As Katholisch.de, the official website of the German bishops, reports today, Cardinal Willem Eijk, the Dutch cardinal and Metropolitan Archbishop of Utrecht, requested that Pope Francis bring light into the confusion concerning the question as to how to deal with “remarried” divorcees in the Church. In an interview published today in the Dutch newspaper Trouw Cardinal Eijk (64) says: “People are confused, and that is not good.”
Cardinal Eijk refers here to the ambiguous teaching stemming from the pope’s document Amoris Laetitia. As Katholisch.de puts it:
Francis pleads for the idea to make possible, in individual cases, that the remarried divorcees have access to the Sacraments – after a careful pastoral examination, and even if the previous canonical marriage still exists.
Cardinal Eijk now proposes that the pope write an additional document in which doubts should be removed. Eijk himself supports a stricter interpretation of the Canon Law in this regard. In his view, Catholics may not be allowed to remarry if their divorce has not been presented to the Church’s marriage tribunal. Otherwise, according to Eijk, these couples may not have access to Holy Communion. As he puts it, according to a translation of Mark de Vries:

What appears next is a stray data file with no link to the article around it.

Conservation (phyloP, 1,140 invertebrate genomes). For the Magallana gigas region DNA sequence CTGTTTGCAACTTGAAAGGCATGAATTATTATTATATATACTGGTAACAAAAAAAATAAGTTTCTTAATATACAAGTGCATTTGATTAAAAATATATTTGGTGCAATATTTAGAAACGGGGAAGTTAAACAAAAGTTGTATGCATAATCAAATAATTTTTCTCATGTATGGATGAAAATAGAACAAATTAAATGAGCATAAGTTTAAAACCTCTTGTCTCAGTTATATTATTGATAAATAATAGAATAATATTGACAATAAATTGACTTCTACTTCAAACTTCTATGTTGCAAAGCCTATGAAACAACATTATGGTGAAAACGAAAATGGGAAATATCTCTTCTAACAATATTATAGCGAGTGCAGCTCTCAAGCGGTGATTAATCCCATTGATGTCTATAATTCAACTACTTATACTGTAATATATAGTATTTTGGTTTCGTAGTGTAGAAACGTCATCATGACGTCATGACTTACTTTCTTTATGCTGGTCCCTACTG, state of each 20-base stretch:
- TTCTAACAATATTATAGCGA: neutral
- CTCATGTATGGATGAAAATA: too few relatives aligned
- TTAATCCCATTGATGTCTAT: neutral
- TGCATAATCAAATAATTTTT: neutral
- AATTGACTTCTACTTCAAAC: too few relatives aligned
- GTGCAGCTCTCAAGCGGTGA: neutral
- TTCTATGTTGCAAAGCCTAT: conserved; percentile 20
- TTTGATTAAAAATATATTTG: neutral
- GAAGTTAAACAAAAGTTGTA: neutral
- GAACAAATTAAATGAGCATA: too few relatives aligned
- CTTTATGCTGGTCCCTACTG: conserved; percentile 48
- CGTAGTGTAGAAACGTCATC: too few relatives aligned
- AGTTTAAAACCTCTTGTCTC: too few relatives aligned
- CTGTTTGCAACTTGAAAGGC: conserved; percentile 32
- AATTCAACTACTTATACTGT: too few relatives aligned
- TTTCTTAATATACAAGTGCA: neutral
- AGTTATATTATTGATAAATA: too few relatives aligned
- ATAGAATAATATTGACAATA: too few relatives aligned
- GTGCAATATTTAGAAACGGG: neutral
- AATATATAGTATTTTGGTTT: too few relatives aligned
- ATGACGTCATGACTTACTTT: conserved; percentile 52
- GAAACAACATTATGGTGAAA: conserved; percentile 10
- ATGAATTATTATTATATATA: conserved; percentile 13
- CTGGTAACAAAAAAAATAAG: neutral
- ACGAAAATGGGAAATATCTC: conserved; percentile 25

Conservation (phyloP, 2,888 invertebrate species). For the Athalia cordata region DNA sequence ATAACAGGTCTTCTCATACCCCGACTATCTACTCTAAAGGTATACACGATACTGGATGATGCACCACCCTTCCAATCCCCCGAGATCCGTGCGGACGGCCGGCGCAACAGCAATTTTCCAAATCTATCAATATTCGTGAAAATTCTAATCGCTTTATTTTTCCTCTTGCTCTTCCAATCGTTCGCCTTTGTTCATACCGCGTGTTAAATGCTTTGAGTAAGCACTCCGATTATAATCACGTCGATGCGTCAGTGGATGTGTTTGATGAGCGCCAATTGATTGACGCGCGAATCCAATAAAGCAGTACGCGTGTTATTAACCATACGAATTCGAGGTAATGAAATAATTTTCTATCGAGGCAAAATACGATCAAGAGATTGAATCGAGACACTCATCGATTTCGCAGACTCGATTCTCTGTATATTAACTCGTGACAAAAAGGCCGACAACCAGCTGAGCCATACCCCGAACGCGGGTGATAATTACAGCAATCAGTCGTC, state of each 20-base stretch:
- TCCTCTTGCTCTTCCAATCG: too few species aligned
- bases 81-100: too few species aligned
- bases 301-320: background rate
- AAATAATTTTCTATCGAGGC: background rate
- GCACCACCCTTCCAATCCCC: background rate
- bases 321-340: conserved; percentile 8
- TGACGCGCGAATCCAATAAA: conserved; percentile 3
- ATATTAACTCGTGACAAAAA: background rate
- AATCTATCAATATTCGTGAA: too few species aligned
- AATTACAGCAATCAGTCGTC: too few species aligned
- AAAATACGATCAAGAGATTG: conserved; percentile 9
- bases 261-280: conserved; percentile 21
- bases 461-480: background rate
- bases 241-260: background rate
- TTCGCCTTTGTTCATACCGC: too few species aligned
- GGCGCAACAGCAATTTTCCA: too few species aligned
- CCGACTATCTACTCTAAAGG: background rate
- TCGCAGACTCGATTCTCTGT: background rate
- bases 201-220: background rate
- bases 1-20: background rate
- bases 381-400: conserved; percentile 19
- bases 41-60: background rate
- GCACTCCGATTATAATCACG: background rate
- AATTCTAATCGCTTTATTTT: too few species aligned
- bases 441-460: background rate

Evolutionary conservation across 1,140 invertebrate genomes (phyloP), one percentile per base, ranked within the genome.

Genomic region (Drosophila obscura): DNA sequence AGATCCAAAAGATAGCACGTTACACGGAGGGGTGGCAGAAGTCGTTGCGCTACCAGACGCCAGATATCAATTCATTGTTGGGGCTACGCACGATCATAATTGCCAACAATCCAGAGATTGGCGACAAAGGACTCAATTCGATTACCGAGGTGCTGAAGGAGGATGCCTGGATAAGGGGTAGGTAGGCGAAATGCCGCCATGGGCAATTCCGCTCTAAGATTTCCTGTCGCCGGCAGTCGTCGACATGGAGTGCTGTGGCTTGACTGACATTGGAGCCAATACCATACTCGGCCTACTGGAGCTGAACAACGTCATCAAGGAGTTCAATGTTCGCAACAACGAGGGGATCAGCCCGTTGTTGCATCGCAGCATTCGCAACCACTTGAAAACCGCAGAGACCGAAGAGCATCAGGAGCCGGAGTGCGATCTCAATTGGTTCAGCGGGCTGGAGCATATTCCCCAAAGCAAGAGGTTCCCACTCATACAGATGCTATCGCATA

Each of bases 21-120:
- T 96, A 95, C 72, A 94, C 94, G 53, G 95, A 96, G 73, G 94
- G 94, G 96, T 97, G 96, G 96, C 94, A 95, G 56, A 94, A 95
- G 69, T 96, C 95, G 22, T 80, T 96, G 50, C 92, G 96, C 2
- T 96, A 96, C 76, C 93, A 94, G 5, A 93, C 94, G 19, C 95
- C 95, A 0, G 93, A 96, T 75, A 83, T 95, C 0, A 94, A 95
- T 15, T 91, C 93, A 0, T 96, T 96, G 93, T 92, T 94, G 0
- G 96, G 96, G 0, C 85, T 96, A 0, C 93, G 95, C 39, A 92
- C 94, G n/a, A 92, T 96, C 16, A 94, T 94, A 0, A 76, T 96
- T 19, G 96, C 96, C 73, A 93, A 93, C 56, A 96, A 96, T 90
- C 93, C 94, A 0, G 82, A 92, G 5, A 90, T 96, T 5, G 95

“We have the words of Christ himself, that marriage is one and can’t be broken. That is what we maintain in the archdiocese. When an ecclesiastical court has declared a marriage null, it is officially confirmed that there has never been a marriage. Only then, one is free to marriage and receive the sacraments of Confession and Communion.”
As Katholisch.de reports, Cardinal Eijk also criticizes the debate about this topic within the Catholic Church: one bishops’ conference sets up different rules than another. He says: “But what is true in one place cannot be suddenly untrue in another place.”
Cardinal Eijk’s statement has considerable weight inasmuch as he is a respected expert in questions of moral theology. Additionally, he is not a retired prelate and thus he takes much more risk in making such a stance. He was, in 2015, among the signatories of the Thirteen Cardinals’ Letter to Pope Francis requesting a fair procedure during that second Synod of Bishops on Marriage and the Family.
Moreover just ahead of the 2015 Second Family Synod, Cardinal Eijk was among eleven cardinals who published a book in defense of the traditional Catholic teaching on marriage, which was entitled Eleven Cardinal Speak on Marriage and the Family: Essays from a Pastoral Standpoint. In that book, Cardinal John Onaiyekan (Nigeria) had the following words to say which now ring with a piercing tone:
The synod [on the family] has not been called to decide whether or not divorced and remarried couples can receive Holy Communion. This is certainly not the purpose of the synod. Nor has the synod been called to discuss the issue of homosexuality and whether or not two Catholic men or two Catholic women can present themselves at the altar for marriage. […] These are issues that are already clear in our doctrines. Synods are not called to change the doctrines or teachings of the Church. [emphasis added]